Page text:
While certainly different, the Fox Defend Fire Bib Pants are a marriage between solid performing winter-focused trousers and bibs. As a result, they’re pleasantly warm in cooler temperatures, and they offer even more protection against the elements. They’re comfy, too, though the bib straps could use some refinement.
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The Fire Bib Pants are built with a ripstop fabric, lined with a fleece interior. While that sounds like it'll get warm quickly, the Polartech insulation claims to be breathable, keeping you from overheating. The exterior of the trousers is then coated with a nice DWR coating to shrug off spray. Closing up the Bib Pants is a simple ratchet, and there's a zipped pocket at the side of each thigh.
At the back of the trousers, there are a couple of stretchy mesh panels which allows the ankle cuffs to expand around the heel when sliding them on. At first, I expected these to welcome water into the trousers, but in practice, this didn't occur, thanks to their clever placement.
The standout feature of the Fire Bib Pants is the removable bib. When installed, it bolsters the pant's storage capacity thanks to two zipped pockets at either side and a larger mesh pouch that can accommodate a water bottle. It's not all about storage, though, as it provides an extra shield against any back-wheel flung spray, keeping you drier when riding packless.
As I said, the bib straps are removable, and they're pretty easy to whip off. The straps utilize a range of poppers that keeps them in place, then the back part is simply zipped on. Stretching the straps over your shoulders does require a little care, as the zip can undo a little as the straps extend.
Fox has done a pretty good job with the Depend Fire Bib Pant's fit, but if I were to niggle, they're a little tight around the hips. It's definitely not a game-ending issue, but tightness can be felt when in a wide stance over the bike, like when cornering, for instance. However, I never found it to be a hindrance when riding, but it could well be worth sizing up. For reference, I'm a 32" waist.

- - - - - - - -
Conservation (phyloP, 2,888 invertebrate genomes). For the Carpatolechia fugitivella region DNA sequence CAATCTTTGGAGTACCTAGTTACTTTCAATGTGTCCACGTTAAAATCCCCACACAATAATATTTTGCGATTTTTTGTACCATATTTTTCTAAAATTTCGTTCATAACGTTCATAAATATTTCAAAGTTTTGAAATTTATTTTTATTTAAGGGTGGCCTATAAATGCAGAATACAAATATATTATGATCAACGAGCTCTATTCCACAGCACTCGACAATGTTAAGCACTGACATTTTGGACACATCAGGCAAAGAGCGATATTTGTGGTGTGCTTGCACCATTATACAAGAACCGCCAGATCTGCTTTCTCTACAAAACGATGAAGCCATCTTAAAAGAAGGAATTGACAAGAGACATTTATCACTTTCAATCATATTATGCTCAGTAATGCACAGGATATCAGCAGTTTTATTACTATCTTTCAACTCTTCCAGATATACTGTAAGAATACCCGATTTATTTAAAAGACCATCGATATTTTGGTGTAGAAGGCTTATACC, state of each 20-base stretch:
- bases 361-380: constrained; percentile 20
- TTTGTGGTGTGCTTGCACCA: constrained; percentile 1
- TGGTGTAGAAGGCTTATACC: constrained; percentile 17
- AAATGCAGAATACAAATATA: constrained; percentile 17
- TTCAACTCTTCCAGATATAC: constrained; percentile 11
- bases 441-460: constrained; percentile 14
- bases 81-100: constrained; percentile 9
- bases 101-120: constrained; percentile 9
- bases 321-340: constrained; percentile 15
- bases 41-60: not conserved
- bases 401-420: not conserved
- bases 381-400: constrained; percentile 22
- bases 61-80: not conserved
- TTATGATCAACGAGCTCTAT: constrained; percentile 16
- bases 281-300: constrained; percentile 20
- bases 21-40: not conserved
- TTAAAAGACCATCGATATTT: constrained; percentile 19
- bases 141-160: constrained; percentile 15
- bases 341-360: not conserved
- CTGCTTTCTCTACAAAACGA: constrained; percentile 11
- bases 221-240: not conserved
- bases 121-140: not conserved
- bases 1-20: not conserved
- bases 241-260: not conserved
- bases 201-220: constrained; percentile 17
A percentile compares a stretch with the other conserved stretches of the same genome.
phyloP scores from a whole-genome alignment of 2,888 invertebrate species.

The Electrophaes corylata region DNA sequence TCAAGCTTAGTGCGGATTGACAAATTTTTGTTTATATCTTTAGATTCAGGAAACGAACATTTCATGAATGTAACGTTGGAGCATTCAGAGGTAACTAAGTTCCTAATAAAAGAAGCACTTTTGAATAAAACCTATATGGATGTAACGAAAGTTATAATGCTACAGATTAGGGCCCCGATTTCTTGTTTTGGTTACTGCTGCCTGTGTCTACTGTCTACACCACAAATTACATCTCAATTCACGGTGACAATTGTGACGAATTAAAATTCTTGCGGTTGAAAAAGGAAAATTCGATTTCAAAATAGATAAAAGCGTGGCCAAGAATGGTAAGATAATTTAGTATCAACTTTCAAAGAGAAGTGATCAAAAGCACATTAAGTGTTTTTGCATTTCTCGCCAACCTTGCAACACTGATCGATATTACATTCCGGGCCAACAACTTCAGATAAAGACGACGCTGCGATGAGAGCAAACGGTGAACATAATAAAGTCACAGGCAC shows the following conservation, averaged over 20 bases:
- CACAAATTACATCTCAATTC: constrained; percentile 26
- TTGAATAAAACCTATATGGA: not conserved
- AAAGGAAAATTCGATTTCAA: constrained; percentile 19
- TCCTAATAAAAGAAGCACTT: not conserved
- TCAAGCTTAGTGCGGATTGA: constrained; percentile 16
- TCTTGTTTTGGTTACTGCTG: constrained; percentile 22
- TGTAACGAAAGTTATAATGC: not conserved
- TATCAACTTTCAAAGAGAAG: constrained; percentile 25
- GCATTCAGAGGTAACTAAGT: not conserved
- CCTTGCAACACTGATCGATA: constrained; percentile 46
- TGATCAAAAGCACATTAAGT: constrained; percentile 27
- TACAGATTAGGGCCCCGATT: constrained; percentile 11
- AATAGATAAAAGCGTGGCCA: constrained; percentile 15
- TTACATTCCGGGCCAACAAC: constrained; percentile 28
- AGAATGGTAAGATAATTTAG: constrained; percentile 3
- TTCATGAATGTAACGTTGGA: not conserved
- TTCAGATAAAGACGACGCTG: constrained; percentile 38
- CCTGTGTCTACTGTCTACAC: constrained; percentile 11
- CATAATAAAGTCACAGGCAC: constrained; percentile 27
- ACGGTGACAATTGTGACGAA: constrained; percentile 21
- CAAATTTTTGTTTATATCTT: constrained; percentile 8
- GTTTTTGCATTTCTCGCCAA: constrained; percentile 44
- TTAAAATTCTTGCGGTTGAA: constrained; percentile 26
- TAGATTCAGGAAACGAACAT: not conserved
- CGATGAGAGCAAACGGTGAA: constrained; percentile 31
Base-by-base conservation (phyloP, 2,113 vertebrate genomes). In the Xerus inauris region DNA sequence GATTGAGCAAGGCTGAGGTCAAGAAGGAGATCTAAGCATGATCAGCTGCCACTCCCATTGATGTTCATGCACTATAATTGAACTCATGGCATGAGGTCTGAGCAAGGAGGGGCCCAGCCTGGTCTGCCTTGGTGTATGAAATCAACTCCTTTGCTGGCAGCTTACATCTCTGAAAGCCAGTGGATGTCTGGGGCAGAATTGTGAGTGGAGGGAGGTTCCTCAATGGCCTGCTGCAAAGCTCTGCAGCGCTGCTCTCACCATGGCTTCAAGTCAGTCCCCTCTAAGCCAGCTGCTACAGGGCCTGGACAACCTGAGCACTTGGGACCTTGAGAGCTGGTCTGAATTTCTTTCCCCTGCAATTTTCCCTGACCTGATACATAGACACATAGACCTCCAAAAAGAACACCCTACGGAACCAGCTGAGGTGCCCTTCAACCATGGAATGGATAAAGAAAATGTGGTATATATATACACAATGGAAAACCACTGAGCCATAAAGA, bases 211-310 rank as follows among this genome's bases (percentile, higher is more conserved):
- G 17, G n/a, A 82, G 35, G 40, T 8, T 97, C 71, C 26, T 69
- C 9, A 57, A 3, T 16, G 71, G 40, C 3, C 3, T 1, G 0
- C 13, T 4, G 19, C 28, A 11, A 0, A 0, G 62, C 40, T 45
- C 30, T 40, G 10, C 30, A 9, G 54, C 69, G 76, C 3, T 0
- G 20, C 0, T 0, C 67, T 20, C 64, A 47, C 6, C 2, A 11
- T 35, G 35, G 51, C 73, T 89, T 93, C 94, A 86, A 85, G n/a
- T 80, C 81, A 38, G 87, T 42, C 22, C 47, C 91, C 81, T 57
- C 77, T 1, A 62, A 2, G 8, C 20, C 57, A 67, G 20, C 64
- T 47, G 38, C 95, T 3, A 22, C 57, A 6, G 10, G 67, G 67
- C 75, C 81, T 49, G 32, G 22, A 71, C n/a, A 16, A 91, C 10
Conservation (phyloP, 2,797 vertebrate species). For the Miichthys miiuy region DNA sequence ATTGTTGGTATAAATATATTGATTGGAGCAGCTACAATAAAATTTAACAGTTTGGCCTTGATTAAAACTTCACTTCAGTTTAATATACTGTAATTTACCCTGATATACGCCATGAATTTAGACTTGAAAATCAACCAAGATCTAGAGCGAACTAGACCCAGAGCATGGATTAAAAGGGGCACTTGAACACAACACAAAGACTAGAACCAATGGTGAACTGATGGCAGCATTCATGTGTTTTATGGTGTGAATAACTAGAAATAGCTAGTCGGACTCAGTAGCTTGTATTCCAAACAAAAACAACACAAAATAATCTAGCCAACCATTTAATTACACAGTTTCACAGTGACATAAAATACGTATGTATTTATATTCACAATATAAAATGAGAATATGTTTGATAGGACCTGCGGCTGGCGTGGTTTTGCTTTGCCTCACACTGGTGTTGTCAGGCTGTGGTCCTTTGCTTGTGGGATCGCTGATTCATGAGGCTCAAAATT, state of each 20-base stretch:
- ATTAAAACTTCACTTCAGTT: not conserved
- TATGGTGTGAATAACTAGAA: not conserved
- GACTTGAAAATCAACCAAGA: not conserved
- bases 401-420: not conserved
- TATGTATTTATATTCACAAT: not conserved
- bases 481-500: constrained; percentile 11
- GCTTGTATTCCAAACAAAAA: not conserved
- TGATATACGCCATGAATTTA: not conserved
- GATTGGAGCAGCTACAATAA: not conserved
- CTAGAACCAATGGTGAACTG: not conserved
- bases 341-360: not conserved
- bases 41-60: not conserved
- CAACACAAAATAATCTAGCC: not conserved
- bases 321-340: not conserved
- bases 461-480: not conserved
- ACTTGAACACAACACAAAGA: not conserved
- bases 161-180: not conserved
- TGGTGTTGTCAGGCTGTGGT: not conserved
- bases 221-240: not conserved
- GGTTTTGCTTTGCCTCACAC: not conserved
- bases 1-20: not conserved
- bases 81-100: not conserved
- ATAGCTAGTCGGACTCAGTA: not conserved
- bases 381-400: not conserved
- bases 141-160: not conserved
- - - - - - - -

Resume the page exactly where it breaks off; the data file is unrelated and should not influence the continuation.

Other than that, the pants have proven to be super comfortable, and the tapered legs leave plenty of room left over for pads. Although, with the bib installed, the straps become a bit of a pain. When wearing the trousers with a base layer, as would be typical, the straps are keen to slip, which can be a proper hassle when wearing jackets. It would be good to see some grippy silicone here, but the bib, thankfully, isn’t an integral feature of these pants as they run perfectly fine without. It’s a welcome feature, though, especially if you’re not one who usually wears bib shorts but wants extra protection and pockets.
The most surprising aspect of the Fire Bib Pants is how well the Polartech insulation works, not only to keep you warm but cool too. I’ve worn these trousers down to 1° and up over 10°, and they’ve remained totally comfortable at both ends of the spectrum. Granted, I wouldn’t want to don them far into the spring, but if you’re looking for one pair of trousers that’ll keep you happy through sub 15° temperatures, the Fire Bib Pants will do just that.
Upping the weather protection game is a rather impressive DWR coating. While I’ve not had the chance to test these during some serious downpours, they have seen their fair share of deep puddle splashes, and when paired with my Five Ten Trail Cross GTX shoes, my bottom half has remained perfectly dry. Though, of course, to stay waterproof, the coating will need a top-up down the line, but after a good handful of washes, it’s showing no signs of giving up just yet.
£180 is quite a chunk of cash to throw at a pair of trousers that you'll probably only wear during the winter, but the detachable bib makes them rather unique against regular trousers. Similar garments come in the form of POC's Consort MTB Dungaree which will set you back a hearty £450.
Let's look at something a bit more traditional in style. The Endura MT500 Freezing Point trousers are £30 more expensive than the Fire bibs, at £150. Although built especially for seriously cold temperatures, using Primaloft Gold Active Insulation, Endura's pants lack the bib element and additional storage that come with them.
The Defend Fire Bib Trousers from Fox have proven themselves to be a sorted pair of bottoms for riding throughout the winter and into the beginnings of spring. They're warm when they need to be without getting uncomfortably hot, and aside from a bit of tightness, they're mega comfy. They fend off the wet stuff surprisingly well, too, though they could do with a bit of silicone on the straps to stop them from slipping.